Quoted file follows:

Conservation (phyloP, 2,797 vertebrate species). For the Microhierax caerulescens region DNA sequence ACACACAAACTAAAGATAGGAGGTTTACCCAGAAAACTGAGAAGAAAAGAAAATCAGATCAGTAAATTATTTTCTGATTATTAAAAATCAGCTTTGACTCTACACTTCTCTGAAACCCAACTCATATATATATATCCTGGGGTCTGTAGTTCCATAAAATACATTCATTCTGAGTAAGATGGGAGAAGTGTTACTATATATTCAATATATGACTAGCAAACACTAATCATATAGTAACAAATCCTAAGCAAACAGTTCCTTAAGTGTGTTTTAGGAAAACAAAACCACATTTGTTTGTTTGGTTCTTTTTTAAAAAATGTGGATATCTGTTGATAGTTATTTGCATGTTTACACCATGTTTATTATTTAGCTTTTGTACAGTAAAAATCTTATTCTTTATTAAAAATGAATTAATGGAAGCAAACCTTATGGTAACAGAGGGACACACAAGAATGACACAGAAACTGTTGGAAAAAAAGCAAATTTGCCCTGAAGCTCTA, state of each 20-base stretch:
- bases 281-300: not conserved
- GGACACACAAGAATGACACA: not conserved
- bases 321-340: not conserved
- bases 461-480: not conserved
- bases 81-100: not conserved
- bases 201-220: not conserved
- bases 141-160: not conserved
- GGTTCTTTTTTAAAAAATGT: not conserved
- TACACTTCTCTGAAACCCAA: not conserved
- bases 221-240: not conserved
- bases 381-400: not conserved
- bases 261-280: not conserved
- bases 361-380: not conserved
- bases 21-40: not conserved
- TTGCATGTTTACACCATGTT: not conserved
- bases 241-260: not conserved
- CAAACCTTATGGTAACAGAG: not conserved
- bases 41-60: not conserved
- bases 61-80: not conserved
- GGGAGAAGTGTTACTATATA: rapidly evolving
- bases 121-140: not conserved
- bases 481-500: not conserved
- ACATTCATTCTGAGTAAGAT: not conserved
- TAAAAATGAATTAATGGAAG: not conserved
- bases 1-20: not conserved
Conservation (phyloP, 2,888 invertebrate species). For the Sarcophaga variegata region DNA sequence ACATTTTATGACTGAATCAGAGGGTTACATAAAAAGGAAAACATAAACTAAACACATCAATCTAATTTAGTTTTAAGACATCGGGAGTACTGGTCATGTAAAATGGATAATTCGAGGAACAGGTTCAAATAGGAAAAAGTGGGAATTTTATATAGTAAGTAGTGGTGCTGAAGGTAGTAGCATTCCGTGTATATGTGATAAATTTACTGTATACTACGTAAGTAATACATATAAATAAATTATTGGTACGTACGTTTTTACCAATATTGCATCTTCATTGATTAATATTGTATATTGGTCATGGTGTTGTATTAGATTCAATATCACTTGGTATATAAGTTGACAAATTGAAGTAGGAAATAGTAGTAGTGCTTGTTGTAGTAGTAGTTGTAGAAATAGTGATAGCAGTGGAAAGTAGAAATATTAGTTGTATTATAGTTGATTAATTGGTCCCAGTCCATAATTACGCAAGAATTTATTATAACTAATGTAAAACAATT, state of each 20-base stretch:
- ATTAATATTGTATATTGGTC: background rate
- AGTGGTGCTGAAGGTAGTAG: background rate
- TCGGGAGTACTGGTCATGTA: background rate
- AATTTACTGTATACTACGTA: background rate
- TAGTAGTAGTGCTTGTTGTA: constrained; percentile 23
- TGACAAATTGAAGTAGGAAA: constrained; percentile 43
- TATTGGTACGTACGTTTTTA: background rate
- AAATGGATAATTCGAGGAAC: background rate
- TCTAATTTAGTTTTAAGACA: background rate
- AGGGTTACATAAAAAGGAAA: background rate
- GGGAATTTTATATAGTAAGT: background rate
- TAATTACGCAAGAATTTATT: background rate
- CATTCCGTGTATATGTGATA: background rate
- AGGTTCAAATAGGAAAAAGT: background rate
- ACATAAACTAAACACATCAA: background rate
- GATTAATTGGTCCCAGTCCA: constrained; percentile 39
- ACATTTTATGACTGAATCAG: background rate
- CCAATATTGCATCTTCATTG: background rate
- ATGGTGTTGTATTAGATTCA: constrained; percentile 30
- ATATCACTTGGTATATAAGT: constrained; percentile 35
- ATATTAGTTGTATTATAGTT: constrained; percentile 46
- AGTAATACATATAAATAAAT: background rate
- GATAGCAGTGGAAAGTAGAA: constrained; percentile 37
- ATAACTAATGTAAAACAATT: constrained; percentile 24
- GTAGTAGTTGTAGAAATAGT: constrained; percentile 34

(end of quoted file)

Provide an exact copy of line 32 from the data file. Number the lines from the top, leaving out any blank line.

- TAGTAGTAGTGCTTGTTGTA: constrained; percentile 23